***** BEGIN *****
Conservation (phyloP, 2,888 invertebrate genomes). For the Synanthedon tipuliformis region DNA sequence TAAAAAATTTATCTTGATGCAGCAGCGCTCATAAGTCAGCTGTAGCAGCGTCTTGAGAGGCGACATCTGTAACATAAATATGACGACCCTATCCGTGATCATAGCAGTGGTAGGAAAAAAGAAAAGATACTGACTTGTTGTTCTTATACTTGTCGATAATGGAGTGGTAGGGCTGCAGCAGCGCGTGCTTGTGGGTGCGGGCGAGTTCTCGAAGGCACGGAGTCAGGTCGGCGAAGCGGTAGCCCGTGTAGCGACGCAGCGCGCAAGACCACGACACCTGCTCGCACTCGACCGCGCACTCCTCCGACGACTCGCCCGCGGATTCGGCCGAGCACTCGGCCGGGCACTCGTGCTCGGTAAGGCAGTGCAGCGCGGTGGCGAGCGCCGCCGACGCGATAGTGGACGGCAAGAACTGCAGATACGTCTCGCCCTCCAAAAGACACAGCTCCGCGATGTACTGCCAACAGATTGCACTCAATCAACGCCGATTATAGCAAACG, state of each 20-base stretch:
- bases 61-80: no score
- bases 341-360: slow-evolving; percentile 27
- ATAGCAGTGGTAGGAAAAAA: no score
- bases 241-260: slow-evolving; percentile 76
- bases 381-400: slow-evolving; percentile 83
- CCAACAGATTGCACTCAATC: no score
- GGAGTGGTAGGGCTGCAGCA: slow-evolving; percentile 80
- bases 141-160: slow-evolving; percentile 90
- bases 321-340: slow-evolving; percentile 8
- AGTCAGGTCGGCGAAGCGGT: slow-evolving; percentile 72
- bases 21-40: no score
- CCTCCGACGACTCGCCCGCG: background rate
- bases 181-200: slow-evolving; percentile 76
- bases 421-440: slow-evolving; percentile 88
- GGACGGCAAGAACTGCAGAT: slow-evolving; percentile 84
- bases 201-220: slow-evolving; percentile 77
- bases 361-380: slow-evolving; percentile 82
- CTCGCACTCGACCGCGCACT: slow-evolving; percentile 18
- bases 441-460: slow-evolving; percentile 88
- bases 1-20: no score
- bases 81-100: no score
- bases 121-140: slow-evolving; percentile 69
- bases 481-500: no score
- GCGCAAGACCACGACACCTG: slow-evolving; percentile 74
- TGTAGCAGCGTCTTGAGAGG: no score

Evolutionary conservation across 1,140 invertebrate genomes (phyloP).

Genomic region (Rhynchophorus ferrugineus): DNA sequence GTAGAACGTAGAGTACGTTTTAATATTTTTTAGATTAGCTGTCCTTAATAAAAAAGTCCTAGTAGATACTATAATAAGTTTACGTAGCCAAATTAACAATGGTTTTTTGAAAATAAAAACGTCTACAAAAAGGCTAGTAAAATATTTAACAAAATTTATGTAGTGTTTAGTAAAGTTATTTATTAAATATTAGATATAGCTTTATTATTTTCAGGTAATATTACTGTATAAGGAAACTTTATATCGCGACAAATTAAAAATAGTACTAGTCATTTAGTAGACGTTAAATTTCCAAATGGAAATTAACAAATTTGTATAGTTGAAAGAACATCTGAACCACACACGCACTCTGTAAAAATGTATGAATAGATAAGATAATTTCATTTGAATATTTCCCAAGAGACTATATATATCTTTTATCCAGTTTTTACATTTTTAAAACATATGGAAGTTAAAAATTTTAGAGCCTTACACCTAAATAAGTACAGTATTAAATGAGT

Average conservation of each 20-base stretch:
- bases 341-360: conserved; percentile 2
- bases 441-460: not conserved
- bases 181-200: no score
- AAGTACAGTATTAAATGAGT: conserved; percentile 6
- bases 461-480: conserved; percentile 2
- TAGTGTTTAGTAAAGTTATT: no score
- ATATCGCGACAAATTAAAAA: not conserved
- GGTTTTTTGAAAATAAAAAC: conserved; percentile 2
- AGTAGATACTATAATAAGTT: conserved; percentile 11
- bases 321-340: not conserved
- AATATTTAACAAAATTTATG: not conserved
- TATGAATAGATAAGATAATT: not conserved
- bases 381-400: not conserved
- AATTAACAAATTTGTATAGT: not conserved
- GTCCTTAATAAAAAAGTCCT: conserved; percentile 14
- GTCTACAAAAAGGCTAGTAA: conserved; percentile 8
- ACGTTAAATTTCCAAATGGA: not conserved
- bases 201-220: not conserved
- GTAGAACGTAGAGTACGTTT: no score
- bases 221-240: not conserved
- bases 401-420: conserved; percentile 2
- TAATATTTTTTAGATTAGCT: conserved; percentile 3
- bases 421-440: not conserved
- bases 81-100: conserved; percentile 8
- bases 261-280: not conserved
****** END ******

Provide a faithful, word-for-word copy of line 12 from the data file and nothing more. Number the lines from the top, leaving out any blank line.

- bases 21-40: no score